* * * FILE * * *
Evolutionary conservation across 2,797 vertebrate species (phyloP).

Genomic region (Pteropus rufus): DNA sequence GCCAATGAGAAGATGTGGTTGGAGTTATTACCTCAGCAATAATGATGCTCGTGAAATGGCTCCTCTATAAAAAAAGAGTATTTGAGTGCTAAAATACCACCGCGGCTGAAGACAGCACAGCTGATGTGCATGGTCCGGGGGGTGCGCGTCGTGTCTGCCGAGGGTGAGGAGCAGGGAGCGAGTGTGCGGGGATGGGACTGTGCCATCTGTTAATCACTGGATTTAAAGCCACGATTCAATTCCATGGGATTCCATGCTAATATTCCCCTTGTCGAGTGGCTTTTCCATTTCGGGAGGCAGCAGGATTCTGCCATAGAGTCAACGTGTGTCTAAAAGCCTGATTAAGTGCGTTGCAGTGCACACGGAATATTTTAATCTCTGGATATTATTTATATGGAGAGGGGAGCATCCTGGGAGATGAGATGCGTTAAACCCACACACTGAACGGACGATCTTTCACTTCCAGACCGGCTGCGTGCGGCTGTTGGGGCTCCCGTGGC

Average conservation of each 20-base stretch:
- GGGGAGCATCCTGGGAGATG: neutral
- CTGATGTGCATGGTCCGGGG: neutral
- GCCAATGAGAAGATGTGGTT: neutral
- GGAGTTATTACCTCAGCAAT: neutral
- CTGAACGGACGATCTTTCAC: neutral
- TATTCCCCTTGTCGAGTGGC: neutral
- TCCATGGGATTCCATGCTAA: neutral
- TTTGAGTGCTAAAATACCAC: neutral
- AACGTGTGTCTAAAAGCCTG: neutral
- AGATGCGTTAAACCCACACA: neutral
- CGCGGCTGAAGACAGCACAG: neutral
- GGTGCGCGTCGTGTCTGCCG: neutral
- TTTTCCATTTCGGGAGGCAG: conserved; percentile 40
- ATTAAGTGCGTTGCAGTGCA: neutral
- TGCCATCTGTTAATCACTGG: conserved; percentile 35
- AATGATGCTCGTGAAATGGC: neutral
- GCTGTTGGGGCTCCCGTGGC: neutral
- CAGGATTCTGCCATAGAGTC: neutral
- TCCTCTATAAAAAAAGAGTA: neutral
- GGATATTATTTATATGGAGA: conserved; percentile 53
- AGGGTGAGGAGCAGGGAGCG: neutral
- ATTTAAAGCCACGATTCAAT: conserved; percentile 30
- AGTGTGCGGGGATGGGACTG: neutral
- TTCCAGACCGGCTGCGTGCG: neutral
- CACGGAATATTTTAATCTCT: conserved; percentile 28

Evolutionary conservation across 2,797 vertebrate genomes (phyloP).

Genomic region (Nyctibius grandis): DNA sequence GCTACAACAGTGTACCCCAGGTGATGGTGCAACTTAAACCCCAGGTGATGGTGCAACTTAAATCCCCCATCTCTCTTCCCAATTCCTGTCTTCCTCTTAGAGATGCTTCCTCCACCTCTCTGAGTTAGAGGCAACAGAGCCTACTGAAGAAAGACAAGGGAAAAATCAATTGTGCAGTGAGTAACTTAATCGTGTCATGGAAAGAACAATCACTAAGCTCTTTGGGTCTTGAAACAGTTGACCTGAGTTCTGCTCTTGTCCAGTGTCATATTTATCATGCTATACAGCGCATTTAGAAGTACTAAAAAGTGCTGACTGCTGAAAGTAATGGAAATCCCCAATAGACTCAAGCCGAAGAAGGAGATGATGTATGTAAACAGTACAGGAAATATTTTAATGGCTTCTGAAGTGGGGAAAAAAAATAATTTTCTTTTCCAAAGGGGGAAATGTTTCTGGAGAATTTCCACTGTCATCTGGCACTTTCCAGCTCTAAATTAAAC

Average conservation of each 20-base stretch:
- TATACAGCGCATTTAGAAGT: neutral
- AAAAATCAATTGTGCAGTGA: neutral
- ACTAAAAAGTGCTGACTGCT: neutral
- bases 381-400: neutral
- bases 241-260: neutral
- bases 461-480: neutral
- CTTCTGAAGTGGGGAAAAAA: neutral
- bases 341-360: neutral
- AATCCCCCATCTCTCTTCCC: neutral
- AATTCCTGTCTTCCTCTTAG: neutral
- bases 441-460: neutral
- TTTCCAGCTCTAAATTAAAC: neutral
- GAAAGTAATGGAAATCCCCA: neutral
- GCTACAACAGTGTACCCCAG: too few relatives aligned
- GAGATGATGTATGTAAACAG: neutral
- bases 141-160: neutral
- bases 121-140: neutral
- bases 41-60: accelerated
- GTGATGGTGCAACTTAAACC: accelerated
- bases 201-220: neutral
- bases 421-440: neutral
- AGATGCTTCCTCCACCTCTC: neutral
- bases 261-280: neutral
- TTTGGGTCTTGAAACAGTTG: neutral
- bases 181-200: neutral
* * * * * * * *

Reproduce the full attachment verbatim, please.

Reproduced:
Evolutionary conservation across 2,797 vertebrate species (phyloP).

Genomic region (Pteropus rufus): DNA sequence GCCAATGAGAAGATGTGGTTGGAGTTATTACCTCAGCAATAATGATGCTCGTGAAATGGCTCCTCTATAAAAAAAGAGTATTTGAGTGCTAAAATACCACCGCGGCTGAAGACAGCACAGCTGATGTGCATGGTCCGGGGGGTGCGCGTCGTGTCTGCCGAGGGTGAGGAGCAGGGAGCGAGTGTGCGGGGATGGGACTGTGCCATCTGTTAATCACTGGATTTAAAGCCACGATTCAATTCCATGGGATTCCATGCTAATATTCCCCTTGTCGAGTGGCTTTTCCATTTCGGGAGGCAGCAGGATTCTGCCATAGAGTCAACGTGTGTCTAAAAGCCTGATTAAGTGCGTTGCAGTGCACACGGAATATTTTAATCTCTGGATATTATTTATATGGAGAGGGGAGCATCCTGGGAGATGAGATGCGTTAAACCCACACACTGAACGGACGATCTTTCACTTCCAGACCGGCTGCGTGCGGCTGTTGGGGCTCCCGTGGC

Average conservation of each 20-base stretch:
- GGGGAGCATCCTGGGAGATG: neutral
- CTGATGTGCATGGTCCGGGG: neutral
- GCCAATGAGAAGATGTGGTT: neutral
- GGAGTTATTACCTCAGCAAT: neutral
- CTGAACGGACGATCTTTCAC: neutral
- TATTCCCCTTGTCGAGTGGC: neutral
- TCCATGGGATTCCATGCTAA: neutral
- TTTGAGTGCTAAAATACCAC: neutral
- AACGTGTGTCTAAAAGCCTG: neutral
- AGATGCGTTAAACCCACACA: neutral
- CGCGGCTGAAGACAGCACAG: neutral
- GGTGCGCGTCGTGTCTGCCG: neutral
- TTTTCCATTTCGGGAGGCAG: conserved; percentile 40
- ATTAAGTGCGTTGCAGTGCA: neutral
- TGCCATCTGTTAATCACTGG: conserved; percentile 35
- AATGATGCTCGTGAAATGGC: neutral
- GCTGTTGGGGCTCCCGTGGC: neutral
- CAGGATTCTGCCATAGAGTC: neutral
- TCCTCTATAAAAAAAGAGTA: neutral
- GGATATTATTTATATGGAGA: conserved; percentile 53
- AGGGTGAGGAGCAGGGAGCG: neutral
- ATTTAAAGCCACGATTCAAT: conserved; percentile 30
- AGTGTGCGGGGATGGGACTG: neutral
- TTCCAGACCGGCTGCGTGCG: neutral
- CACGGAATATTTTAATCTCT: conserved; percentile 28

Evolutionary conservation across 2,797 vertebrate genomes (phyloP).

Genomic region (Nyctibius grandis): DNA sequence GCTACAACAGTGTACCCCAGGTGATGGTGCAACTTAAACCCCAGGTGATGGTGCAACTTAAATCCCCCATCTCTCTTCCCAATTCCTGTCTTCCTCTTAGAGATGCTTCCTCCACCTCTCTGAGTTAGAGGCAACAGAGCCTACTGAAGAAAGACAAGGGAAAAATCAATTGTGCAGTGAGTAACTTAATCGTGTCATGGAAAGAACAATCACTAAGCTCTTTGGGTCTTGAAACAGTTGACCTGAGTTCTGCTCTTGTCCAGTGTCATATTTATCATGCTATACAGCGCATTTAGAAGTACTAAAAAGTGCTGACTGCTGAAAGTAATGGAAATCCCCAATAGACTCAAGCCGAAGAAGGAGATGATGTATGTAAACAGTACAGGAAATATTTTAATGGCTTCTGAAGTGGGGAAAAAAAATAATTTTCTTTTCCAAAGGGGGAAATGTTTCTGGAGAATTTCCACTGTCATCTGGCACTTTCCAGCTCTAAATTAAAC

Average conservation of each 20-base stretch:
- TATACAGCGCATTTAGAAGT: neutral
- AAAAATCAATTGTGCAGTGA: neutral
- ACTAAAAAGTGCTGACTGCT: neutral
- bases 381-400: neutral
- bases 241-260: neutral
- bases 461-480: neutral
- CTTCTGAAGTGGGGAAAAAA: neutral
- bases 341-360: neutral
- AATCCCCCATCTCTCTTCCC: neutral
- AATTCCTGTCTTCCTCTTAG: neutral
- bases 441-460: neutral
- TTTCCAGCTCTAAATTAAAC: neutral
- GAAAGTAATGGAAATCCCCA: neutral
- GCTACAACAGTGTACCCCAG: too few relatives aligned
- GAGATGATGTATGTAAACAG: neutral
- bases 141-160: neutral
- bases 121-140: neutral
- bases 41-60: accelerated
- GTGATGGTGCAACTTAAACC: accelerated
- bases 201-220: neutral
- bases 421-440: neutral
- AGATGCTTCCTCCACCTCTC: neutral
- bases 261-280: neutral
- TTTGGGTCTTGAAACAGTTG: neutral
- bases 181-200: neutral